This poses a challenging situation in that more growth potential generally involves more market risk. However, there are alternative options, such as insurance products, that can capture some of the gains of equity markets while protecting your principal from market losses, and we’d be happy to discuss them with you. Like the energy sources debate, a financial strategy may be best served by incorporating a combination of both traditional and alternative solutions.

While recent news for the coal-mining industry indicates a positive turn2, many experts believe that if the U.S. doesn’t continue to make substantial investments in renewable energy sources, we could fall behind in global competition.3 In fact, the global investment in renewable power in 2015 was more than twice that invested in new coal- and natural-gas-fired power generation. China alone represented 36 percent of that total investment.4

Speaking of global efforts, consider some of the ways other parts of the world are going green. For example, German households don’t just separate trash between garbage and recyclables; the average home has five different bins for dispersing paper, packaging, glass, compost and trash.5

And finally, studies in green trends have revealed positive effects on our health, particularly in the health of women. Research by Harvard Medical School found that women who lived among higher levels of green vegetation had lower rates of mortality. The study found that higher exposure to green landscapes was associated with lower levels of depression and increased levels of social engagement and physical activity.6

These factors may have a significant impact on longer lifespans. But it’s also interesting to note the vegetation correlation — plants have been found to remove pollutants, making them natural air filters.7 This may explain why women in the study who were continuously exposed to green environments were less likely to die of a respiratory disease.8 That’s one green benefit that can help you breathe easier.

Content prepared by Kara Stefan Communications.

1 Fox News. April 6, 2017. “Kentucky Coal Mining Museum Switches to Solar Power.” http://www.foxnews.com/us/2017/04/06/kentucky-coal-mining-museum-switches-to-solar-power.html. Accessed April 8, 2017.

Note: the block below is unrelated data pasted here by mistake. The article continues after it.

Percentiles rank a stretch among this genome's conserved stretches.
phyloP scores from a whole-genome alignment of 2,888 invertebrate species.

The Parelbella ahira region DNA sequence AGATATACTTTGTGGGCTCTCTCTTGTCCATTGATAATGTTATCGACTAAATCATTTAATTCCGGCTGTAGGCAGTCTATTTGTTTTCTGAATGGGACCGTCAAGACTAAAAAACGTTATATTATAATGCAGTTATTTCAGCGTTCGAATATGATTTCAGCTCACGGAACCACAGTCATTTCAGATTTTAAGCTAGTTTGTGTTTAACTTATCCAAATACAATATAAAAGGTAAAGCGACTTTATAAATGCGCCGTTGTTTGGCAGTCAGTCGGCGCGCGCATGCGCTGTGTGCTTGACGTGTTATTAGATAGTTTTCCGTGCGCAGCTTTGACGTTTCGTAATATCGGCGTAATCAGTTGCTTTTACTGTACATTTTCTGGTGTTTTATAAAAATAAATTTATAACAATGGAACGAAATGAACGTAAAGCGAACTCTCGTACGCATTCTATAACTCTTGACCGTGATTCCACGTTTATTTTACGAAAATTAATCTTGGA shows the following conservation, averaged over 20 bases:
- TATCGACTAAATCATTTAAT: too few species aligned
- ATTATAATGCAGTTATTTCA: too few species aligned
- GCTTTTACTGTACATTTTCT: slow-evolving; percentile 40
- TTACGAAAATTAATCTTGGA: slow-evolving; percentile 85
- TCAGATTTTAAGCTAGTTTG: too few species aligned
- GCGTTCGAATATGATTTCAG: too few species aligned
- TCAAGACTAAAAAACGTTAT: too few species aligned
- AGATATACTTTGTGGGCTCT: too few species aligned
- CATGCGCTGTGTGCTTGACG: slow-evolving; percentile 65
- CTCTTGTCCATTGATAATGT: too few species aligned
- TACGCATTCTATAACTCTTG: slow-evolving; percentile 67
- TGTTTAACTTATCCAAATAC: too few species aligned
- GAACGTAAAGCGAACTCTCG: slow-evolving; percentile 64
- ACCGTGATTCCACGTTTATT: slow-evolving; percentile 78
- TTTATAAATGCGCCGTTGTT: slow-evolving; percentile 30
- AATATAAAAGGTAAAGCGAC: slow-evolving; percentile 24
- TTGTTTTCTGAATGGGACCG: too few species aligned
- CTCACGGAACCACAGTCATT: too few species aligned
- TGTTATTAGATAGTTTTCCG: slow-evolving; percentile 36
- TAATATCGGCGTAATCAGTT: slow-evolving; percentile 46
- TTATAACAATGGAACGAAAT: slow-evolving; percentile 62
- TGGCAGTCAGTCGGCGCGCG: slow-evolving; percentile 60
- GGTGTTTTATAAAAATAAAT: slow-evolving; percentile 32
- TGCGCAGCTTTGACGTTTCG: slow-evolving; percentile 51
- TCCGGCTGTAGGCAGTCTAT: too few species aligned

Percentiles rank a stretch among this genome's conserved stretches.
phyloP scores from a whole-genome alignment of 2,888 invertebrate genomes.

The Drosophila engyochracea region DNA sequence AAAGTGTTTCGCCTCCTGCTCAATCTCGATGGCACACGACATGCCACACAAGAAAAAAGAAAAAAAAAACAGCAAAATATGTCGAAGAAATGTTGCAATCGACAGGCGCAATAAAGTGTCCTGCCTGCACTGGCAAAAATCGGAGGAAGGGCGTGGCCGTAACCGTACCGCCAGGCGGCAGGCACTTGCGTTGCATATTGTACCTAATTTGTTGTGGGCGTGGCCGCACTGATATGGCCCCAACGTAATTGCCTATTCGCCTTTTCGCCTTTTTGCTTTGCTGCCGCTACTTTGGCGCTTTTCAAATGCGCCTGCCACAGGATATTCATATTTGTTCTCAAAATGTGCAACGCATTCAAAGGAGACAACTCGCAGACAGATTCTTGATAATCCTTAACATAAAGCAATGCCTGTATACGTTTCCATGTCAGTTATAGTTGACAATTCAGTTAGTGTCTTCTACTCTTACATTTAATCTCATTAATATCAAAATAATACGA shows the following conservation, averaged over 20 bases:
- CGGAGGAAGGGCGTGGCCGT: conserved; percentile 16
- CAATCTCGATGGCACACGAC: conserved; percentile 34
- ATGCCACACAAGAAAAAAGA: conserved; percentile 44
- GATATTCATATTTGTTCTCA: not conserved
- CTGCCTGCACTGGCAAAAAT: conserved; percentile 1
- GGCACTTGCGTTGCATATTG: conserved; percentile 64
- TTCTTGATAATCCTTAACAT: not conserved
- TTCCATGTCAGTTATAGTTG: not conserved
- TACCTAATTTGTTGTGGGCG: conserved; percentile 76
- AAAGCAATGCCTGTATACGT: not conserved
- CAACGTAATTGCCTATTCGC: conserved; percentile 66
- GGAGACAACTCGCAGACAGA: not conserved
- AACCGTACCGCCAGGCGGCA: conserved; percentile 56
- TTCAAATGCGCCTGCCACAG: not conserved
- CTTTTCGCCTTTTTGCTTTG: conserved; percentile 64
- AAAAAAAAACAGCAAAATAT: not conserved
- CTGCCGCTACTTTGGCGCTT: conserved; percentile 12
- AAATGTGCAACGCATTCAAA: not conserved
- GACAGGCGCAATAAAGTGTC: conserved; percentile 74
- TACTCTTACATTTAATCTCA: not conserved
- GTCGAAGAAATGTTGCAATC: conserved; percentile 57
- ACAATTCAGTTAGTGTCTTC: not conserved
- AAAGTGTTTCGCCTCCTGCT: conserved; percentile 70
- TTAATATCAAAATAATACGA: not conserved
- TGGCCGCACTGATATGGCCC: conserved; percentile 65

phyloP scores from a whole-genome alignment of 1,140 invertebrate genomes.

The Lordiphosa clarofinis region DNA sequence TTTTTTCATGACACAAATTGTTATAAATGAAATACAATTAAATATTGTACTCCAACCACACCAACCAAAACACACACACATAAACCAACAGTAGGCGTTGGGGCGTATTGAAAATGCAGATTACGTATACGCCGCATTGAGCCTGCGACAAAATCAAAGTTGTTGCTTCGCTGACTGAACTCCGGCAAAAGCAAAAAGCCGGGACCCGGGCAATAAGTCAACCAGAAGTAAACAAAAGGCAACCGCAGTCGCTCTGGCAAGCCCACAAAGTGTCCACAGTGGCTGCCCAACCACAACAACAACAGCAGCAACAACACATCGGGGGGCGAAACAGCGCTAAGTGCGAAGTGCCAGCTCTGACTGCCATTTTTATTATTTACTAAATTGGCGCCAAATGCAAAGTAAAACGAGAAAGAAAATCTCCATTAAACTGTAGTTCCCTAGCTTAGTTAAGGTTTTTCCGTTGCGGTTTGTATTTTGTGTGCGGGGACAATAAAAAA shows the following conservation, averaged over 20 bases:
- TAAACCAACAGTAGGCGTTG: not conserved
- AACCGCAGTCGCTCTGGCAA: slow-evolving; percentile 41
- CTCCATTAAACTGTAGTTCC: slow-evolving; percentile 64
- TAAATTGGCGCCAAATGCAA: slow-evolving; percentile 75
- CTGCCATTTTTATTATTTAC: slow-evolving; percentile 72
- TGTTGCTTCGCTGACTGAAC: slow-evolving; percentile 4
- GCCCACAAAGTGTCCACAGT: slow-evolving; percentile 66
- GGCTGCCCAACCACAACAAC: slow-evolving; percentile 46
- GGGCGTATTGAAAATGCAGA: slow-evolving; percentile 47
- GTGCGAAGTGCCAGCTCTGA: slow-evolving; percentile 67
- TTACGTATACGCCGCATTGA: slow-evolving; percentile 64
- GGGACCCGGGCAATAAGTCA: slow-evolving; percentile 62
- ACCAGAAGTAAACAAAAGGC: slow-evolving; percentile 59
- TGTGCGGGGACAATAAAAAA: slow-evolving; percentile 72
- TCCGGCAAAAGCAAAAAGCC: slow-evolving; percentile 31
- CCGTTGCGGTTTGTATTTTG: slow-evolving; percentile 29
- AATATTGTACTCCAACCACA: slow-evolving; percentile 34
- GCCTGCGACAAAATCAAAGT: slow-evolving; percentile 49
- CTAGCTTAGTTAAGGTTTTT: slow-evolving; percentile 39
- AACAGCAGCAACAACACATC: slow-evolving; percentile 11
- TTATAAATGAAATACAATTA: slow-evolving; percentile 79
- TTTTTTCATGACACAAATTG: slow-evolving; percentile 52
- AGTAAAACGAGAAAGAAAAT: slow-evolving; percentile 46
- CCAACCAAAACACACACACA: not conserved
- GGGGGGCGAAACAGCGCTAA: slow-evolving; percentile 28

2 John Kemp. Fortune. April 7, 2017. “Look for Coal and Mining Jobs to Come Back This Year” http://fortune.com/2017/04/07/coal-mining-jobs/. Accessed April 8, 2017.

3 Nick Stockton. Wired. March 16, 2017. “Clean Energy Could Spark a Trade War Between the US And China.” https://www.wired.com/2017/03/us-china-clean-energy/. Accessed April 8, 2017.

4 Jeff Nesbit. US News & World Report. March 15, 2017. “Clean Energy Is Seeing Monumental Job Growth.” https://www.usnews.com/news/at-the-edge/articles/2017-03-15/clean-energy-is-seeing-explosive-job-growth-dont-let-budget-kill-it. Accessed April 8, 2017.

5 Perfect Rubber Mulch. 2017. “Recycling Across the Globe.” https://static1.squarespace.com/static/5548ed90e4b0b0a763d0e704/t/58e69d90b8a79bf113147752/1491508625841/TheGlobe_by_GiuMagnani-2.jpg. Accessed April 8, 2017.

6 Elizabeth Pegg Frates, MD. Harvard Medical School. March 9, 2017. “Time Spent in ‘Green’ Places Linked With Longer Life in Women.” http://www.health.harvard.edu/blog/time-spent-green-places-linked-longer-life-women-2017030911152?utm_source=twitter&utm_medium=socialmedia&utm_campaign=030917&utm_content=blog. Accessed April 8, 2017.

7 Melanie Pinola. Life Hacker. May 20, 2015. “This Graphic Shows the Best Air-Cleaning Plants, According to NASA.” http://lifehacker.com/this-graphic-shows-the-best-air-cleaning-plants-accord-1705307836. Accessed April 13, 2017.

8 Elizabeth Pegg Frates, MD. Harvard Medical School. March 9, 2017. “Time Spent in ‘Green’ Places Linked With Longer Life in Women.” http://www.health.harvard.edu/blog/time-spent-green-places-linked-longer-life-women-2017030911152?utm_source=twitter&utm_medium=socialmedia&utm_campaign=030917&utm_content=blog. Accessed April 8, 2017.

Guarantees and protections provided by insurance products including annuities are backed by the financial strength and claims-paying ability of the issuing insurance carrier.

We are an independent firm helping individuals create retirement strategies using a variety of insurance and investment products to custom suit their needs and objectives. This material is intended to provide general information to help you understand basic financial planning strategies and should not be construed as financial advice. All investments are subject to risk including the potential loss of principal. No investment strategy can guarantee a profit or protect against loss in periods of declining values. 

The information contained in this material is believed to be reliable, but accuracy and completeness cannot be guaranteed; it is not intended to be used as the sole basis for financial decisions. If you are unable to access any of the news articles and sources through the links provided in this text, please contact us to request a copy of the desired reference.